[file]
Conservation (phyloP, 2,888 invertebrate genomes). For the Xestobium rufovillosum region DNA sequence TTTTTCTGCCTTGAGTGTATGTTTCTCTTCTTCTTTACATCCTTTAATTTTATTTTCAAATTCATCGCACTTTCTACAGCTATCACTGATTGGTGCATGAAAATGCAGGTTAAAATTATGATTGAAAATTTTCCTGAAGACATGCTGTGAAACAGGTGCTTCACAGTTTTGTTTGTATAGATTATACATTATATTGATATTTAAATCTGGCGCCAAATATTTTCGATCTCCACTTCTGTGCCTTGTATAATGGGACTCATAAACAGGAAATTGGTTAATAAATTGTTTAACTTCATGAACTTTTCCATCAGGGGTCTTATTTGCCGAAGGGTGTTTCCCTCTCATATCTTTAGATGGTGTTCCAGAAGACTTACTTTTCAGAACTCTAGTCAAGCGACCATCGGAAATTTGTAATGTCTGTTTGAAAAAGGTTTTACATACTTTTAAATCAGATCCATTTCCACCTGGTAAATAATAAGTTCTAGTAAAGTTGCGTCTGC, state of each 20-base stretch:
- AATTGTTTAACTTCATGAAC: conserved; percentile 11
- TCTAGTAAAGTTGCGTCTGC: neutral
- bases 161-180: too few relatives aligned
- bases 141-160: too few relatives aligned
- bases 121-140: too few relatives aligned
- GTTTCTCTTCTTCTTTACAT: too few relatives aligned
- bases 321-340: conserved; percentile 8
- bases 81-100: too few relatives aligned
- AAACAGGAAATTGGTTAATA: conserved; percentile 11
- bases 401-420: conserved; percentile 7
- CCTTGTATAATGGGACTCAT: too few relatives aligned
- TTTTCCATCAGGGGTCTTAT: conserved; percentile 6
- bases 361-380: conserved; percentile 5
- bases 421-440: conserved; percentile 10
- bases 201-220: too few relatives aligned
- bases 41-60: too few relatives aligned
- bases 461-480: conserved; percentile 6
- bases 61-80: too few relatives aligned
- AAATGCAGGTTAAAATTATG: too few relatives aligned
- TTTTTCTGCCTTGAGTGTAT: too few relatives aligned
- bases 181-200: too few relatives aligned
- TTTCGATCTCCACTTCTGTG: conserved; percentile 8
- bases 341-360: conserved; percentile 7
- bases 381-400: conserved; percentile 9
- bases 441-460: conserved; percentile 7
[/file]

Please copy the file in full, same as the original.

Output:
Conservation (phyloP, 2,888 invertebrate genomes). For the Xestobium rufovillosum region DNA sequence TTTTTCTGCCTTGAGTGTATGTTTCTCTTCTTCTTTACATCCTTTAATTTTATTTTCAAATTCATCGCACTTTCTACAGCTATCACTGATTGGTGCATGAAAATGCAGGTTAAAATTATGATTGAAAATTTTCCTGAAGACATGCTGTGAAACAGGTGCTTCACAGTTTTGTTTGTATAGATTATACATTATATTGATATTTAAATCTGGCGCCAAATATTTTCGATCTCCACTTCTGTGCCTTGTATAATGGGACTCATAAACAGGAAATTGGTTAATAAATTGTTTAACTTCATGAACTTTTCCATCAGGGGTCTTATTTGCCGAAGGGTGTTTCCCTCTCATATCTTTAGATGGTGTTCCAGAAGACTTACTTTTCAGAACTCTAGTCAAGCGACCATCGGAAATTTGTAATGTCTGTTTGAAAAAGGTTTTACATACTTTTAAATCAGATCCATTTCCACCTGGTAAATAATAAGTTCTAGTAAAGTTGCGTCTGC, state of each 20-base stretch:
- AATTGTTTAACTTCATGAAC: conserved; percentile 11
- TCTAGTAAAGTTGCGTCTGC: neutral
- bases 161-180: too few relatives aligned
- bases 141-160: too few relatives aligned
- bases 121-140: too few relatives aligned
- GTTTCTCTTCTTCTTTACAT: too few relatives aligned
- bases 321-340: conserved; percentile 8
- bases 81-100: too few relatives aligned
- AAACAGGAAATTGGTTAATA: conserved; percentile 11
- bases 401-420: conserved; percentile 7
- CCTTGTATAATGGGACTCAT: too few relatives aligned
- TTTTCCATCAGGGGTCTTAT: conserved; percentile 6
- bases 361-380: conserved; percentile 5
- bases 421-440: conserved; percentile 10
- bases 201-220: too few relatives aligned
- bases 41-60: too few relatives aligned
- bases 461-480: conserved; percentile 6
- bases 61-80: too few relatives aligned
- AAATGCAGGTTAAAATTATG: too few relatives aligned
- TTTTTCTGCCTTGAGTGTAT: too few relatives aligned
- bases 181-200: too few relatives aligned
- TTTCGATCTCCACTTCTGTG: conserved; percentile 8
- bases 341-360: conserved; percentile 7
- bases 381-400: conserved; percentile 9
- bases 441-460: conserved; percentile 7